The Angolan-born writer José Eduardo Agualusa once said that he wrote his first novel because he wanted to understand his country. ‘You cannot explain the present if you do not understand the past.’ This is not to say his fiction is didactic – anything but. Take his remarkable A General Theory of Oblivion (2015), first published in Portugal in 2012, whose expressive prose is deftly captured by Daniel Hahn’s translation.
The novel is mainly set in the Angolan capital where, on the eve of Independence in 1975, Ludovica, a Portuguese woman marked by a traumatic past, decides to build a brick wall to keep out intruders seeking a bag of raw diamonds that her brother-in-law has left behind in the chaos. Sealing off her eleventh-floor apartment in downtown Luanda, she survives on wild pigeons and vegetables grown on her terrace; slowly burning first the furniture, then the thousands of books in her brother-in-law’s library, on a cooking fire. Over the years, the apartment block fills up with new residents, moving in from Luanda’s shanty towns or fleeing the countryside roiled by civil war. They bring chickens, music, country habits. A magnificent mulemba tree grows in the courtyard, its upper branches reaching Ludo’s terrace. Satellite dishes sprout like mushrooms across the neighbouring roofs.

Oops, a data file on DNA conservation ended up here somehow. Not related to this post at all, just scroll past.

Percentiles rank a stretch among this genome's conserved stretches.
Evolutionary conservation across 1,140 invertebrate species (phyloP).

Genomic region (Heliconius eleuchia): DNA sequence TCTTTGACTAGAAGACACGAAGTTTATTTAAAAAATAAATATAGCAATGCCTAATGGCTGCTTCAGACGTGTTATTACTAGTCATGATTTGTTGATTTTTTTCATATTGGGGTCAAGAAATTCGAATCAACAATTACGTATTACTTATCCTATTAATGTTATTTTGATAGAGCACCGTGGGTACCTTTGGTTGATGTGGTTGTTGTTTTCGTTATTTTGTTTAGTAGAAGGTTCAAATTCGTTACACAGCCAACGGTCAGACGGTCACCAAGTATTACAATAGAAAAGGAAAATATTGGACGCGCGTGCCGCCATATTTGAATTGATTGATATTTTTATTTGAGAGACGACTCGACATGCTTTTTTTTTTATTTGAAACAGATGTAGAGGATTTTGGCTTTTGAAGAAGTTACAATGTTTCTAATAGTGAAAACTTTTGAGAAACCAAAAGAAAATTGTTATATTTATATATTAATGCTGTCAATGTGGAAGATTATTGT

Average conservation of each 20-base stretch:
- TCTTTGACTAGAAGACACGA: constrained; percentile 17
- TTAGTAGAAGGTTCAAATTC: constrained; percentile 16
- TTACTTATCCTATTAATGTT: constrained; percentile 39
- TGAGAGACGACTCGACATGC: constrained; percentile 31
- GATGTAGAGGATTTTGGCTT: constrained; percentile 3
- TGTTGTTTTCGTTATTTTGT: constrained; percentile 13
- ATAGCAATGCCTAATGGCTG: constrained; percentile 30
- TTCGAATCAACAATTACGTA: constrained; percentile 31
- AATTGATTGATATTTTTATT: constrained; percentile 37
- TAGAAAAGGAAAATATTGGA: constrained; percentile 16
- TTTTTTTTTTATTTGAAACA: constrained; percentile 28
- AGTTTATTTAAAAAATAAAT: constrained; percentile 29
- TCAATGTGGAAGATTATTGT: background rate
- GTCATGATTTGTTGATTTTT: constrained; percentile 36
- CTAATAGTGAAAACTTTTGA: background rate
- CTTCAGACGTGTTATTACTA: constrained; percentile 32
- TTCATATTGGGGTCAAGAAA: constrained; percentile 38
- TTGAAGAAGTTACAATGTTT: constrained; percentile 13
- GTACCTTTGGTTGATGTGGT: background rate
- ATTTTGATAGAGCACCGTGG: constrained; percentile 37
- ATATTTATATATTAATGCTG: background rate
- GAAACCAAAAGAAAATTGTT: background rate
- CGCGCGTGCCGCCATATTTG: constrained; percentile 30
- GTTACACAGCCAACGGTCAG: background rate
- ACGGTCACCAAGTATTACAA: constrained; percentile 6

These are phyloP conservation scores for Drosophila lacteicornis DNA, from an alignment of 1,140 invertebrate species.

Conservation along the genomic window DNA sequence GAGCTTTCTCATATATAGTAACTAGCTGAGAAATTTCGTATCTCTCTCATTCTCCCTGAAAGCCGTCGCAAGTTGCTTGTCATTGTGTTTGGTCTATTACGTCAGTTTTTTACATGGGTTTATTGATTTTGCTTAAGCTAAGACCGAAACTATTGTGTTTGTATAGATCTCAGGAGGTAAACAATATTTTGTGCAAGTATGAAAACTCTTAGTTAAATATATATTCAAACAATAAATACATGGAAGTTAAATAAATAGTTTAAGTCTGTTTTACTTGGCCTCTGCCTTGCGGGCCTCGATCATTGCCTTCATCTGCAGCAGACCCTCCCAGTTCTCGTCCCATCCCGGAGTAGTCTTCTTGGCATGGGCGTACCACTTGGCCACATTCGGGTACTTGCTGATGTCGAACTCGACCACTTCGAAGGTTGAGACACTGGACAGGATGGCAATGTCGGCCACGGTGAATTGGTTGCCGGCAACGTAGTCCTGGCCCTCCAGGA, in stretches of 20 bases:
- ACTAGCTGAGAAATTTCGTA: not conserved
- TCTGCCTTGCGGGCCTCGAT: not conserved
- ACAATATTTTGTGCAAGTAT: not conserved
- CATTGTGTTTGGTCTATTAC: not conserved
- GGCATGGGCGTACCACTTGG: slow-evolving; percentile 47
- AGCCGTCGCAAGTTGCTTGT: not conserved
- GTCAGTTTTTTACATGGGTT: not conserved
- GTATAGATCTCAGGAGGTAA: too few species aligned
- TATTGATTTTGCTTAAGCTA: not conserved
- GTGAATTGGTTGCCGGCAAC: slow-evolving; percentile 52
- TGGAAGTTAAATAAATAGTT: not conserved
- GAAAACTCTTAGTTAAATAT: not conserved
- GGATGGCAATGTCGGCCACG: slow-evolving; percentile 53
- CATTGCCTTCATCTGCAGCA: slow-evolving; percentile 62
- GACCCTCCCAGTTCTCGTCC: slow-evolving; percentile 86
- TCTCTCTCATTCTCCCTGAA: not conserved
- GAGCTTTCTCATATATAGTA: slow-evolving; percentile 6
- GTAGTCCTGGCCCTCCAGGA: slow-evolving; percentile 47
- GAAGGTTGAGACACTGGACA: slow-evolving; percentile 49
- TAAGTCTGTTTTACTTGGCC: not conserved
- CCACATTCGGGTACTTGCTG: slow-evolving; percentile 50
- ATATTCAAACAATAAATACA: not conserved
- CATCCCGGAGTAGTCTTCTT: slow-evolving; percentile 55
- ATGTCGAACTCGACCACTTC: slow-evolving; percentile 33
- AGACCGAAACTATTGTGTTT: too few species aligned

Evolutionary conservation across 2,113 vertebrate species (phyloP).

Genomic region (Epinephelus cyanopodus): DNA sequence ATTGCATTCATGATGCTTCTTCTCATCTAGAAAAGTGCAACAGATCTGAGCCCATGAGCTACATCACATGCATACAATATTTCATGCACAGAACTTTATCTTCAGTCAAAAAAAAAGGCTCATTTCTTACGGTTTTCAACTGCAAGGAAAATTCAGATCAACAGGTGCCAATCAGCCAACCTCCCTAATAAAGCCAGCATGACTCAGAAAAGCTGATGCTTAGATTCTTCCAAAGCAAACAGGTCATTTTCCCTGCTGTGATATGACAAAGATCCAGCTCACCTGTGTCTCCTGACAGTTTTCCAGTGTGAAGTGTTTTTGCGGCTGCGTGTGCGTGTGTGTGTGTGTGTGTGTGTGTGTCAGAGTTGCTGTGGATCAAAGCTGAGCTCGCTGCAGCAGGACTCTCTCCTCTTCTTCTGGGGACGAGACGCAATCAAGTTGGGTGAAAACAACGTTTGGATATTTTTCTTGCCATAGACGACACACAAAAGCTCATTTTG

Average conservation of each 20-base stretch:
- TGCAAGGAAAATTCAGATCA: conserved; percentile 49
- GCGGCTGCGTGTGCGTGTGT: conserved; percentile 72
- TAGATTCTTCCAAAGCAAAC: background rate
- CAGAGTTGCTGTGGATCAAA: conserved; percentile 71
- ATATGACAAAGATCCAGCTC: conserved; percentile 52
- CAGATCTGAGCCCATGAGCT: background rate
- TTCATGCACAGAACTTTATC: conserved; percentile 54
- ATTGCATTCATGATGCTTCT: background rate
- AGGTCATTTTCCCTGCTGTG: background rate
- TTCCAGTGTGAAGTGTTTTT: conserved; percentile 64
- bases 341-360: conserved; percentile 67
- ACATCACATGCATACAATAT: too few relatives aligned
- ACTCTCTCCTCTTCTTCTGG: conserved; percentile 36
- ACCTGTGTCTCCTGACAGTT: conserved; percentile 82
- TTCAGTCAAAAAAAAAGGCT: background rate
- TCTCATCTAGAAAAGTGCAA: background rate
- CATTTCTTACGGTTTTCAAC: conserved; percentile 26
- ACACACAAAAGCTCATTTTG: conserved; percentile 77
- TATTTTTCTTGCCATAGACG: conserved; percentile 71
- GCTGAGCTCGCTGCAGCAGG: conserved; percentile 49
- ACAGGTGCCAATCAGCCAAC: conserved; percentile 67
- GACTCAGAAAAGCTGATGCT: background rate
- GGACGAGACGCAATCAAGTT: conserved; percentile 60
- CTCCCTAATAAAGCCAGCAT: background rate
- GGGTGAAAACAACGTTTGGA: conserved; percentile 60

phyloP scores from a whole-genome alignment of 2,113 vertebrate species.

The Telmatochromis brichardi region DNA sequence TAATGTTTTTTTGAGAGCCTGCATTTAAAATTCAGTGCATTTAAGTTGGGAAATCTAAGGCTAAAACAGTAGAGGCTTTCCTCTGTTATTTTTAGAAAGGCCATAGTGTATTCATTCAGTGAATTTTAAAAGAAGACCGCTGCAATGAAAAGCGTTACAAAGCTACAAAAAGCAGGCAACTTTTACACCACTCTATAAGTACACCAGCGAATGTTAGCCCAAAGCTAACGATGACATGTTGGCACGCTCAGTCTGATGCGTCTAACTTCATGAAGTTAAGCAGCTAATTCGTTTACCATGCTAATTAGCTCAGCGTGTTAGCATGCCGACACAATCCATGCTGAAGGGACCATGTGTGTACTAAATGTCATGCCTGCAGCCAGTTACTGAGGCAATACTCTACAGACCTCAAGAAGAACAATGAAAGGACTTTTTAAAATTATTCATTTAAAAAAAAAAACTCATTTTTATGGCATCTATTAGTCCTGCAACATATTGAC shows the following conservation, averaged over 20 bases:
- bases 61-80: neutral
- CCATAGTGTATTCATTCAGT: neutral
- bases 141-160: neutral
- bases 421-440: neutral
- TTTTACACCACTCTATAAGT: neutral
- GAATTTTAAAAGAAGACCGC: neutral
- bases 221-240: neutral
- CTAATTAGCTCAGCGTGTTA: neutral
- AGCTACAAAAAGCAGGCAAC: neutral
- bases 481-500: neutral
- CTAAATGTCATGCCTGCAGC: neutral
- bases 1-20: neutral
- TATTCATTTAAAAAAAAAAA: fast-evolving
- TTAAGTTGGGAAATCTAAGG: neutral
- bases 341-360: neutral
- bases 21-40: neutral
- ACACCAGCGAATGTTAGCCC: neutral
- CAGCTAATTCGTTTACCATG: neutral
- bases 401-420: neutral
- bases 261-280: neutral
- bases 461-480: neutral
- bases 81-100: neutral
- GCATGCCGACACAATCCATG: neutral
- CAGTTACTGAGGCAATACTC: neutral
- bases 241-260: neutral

Ludo, who remains in this state of self-imposed house arrest for 28 years, gives the narrative a static point around which disparate plotlines can unfurl and extend. While she resists any engagement with the civil war that rages on her doorstep, it reaches us – in patchwork form – through snippets of overheard conversation, scenes witnessed on the street outside, radio news bulletins and Ludo’s diary entries. These fractured mediums furnish apparently self-contained stories, each with an oblique relation to Ludo, which encode the complex, often violent history of Angola’s post-liberation period, as rival independence forces fought for supremacy – a struggle prolonged by foreign intervention, with the US and South Africa backing rebel UNITA forces, while the ruling MPLA called in help from Cuba.